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resveratrol, polypharmacology, protein targets, receptor, repurposing

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Resveratrol (3, 4′, 5-trihydroxy-trans-stilbene) is a natural phytoalexin found in grapes and has long been thought to be the answer to the “French Paradox.” There is no shortage of preclinical and clinical studies investigating the broad therapeutic activity of resveratrol. However, in spite of many comprehensive reviews published on the bioactivity of resveratrol, there has yet to be a report focused on the variety and complexity of its structural binding properties, and its multi-targeted role. An improved understanding of disease mechanisms at the systems level has enabled targeted polypharmacology to mature into a rational drug discovery approach. Unlike traditional hit-to-lead campaigns that typically optimize activity and selectivity for a single target, polypharmacological drugs aim to selectively target multiple proteins, while avoiding critical off target interactions. This strategy bears promise of improved efficacy and reduced clinical attrition. This review seeks to investigate whether the bioactivity of resveratrol is due to a polypharmacological effect or promiscuity of the phenolic small molecule by examining the modes of binding with its diverse collection of protein targets. We focused on annotated targets, identified via the ChEMBL database, and matched these targets to a representative structure deposited in the Protein Data Bank (PDB), as crystal structures are most informative in understanding modes of binding at the atomic level. We discuss the structural aspects of resveratrol itself that permits binding to multiple proteins in various signaling pathways. Furthermore, we suggest that resveratrol’s bioactivity is a result of scaffold promiscuity rather than polypharmacology, and the variety of binding modes across targets display little similarity in the pattern of target interaction.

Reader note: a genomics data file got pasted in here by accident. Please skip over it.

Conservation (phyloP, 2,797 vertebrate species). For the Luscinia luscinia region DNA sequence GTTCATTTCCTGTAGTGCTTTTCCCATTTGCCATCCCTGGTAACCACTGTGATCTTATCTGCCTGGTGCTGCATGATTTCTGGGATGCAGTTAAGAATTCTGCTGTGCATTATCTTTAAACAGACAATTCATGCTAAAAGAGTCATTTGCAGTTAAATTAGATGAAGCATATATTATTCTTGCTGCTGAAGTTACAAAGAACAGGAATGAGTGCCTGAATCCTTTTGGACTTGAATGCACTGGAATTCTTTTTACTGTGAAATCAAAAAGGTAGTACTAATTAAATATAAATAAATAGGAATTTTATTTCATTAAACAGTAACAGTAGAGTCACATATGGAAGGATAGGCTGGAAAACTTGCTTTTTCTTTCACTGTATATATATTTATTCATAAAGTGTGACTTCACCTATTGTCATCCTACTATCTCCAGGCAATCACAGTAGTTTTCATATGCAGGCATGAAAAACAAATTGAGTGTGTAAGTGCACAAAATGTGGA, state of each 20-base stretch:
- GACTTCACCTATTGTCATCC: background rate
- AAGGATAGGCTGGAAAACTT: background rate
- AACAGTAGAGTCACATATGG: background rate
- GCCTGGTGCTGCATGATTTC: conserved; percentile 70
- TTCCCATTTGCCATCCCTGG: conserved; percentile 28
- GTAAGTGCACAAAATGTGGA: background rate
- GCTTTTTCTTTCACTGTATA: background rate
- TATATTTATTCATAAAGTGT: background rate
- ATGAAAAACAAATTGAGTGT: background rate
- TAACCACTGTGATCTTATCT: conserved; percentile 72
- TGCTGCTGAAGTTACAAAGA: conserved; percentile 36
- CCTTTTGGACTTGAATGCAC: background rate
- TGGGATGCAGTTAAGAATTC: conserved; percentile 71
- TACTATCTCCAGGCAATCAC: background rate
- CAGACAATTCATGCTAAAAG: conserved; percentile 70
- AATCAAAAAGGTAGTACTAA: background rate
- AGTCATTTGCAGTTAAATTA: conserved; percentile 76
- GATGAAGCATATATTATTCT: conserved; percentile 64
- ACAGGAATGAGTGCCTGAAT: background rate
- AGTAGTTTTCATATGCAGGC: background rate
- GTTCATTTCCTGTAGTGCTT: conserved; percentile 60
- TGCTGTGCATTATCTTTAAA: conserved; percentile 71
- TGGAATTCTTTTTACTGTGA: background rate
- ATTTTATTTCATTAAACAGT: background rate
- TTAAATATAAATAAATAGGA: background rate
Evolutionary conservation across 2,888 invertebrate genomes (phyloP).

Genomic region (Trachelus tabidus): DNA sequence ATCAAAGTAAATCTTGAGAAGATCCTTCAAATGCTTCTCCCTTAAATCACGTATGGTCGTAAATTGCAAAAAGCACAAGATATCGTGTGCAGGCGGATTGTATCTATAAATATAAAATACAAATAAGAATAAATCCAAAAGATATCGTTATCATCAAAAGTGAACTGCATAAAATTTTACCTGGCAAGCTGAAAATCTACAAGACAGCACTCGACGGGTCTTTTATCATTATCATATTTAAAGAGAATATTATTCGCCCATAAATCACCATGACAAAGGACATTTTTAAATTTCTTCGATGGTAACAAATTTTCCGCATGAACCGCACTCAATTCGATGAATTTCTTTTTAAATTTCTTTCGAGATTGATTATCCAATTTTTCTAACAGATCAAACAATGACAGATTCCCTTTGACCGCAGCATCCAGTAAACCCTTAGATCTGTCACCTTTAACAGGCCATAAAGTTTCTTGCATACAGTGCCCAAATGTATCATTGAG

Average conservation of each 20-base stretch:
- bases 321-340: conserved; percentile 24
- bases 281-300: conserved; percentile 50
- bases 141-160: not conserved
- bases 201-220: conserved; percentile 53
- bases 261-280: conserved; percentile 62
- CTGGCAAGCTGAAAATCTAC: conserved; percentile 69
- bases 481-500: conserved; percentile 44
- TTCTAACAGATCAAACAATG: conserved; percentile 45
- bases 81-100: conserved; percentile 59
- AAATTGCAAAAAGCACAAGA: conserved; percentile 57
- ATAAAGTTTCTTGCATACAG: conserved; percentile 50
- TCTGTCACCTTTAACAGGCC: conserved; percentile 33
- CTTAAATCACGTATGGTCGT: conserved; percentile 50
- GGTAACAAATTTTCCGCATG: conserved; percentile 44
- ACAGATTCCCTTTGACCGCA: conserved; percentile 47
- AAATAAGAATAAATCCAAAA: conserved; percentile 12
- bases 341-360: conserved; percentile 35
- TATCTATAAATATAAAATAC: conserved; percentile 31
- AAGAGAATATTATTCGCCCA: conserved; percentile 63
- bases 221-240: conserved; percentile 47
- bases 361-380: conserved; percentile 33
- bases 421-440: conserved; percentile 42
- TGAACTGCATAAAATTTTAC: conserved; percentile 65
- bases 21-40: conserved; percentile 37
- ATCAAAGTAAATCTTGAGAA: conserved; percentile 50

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Frontiers in Pharmacology, v. 9, art. 1201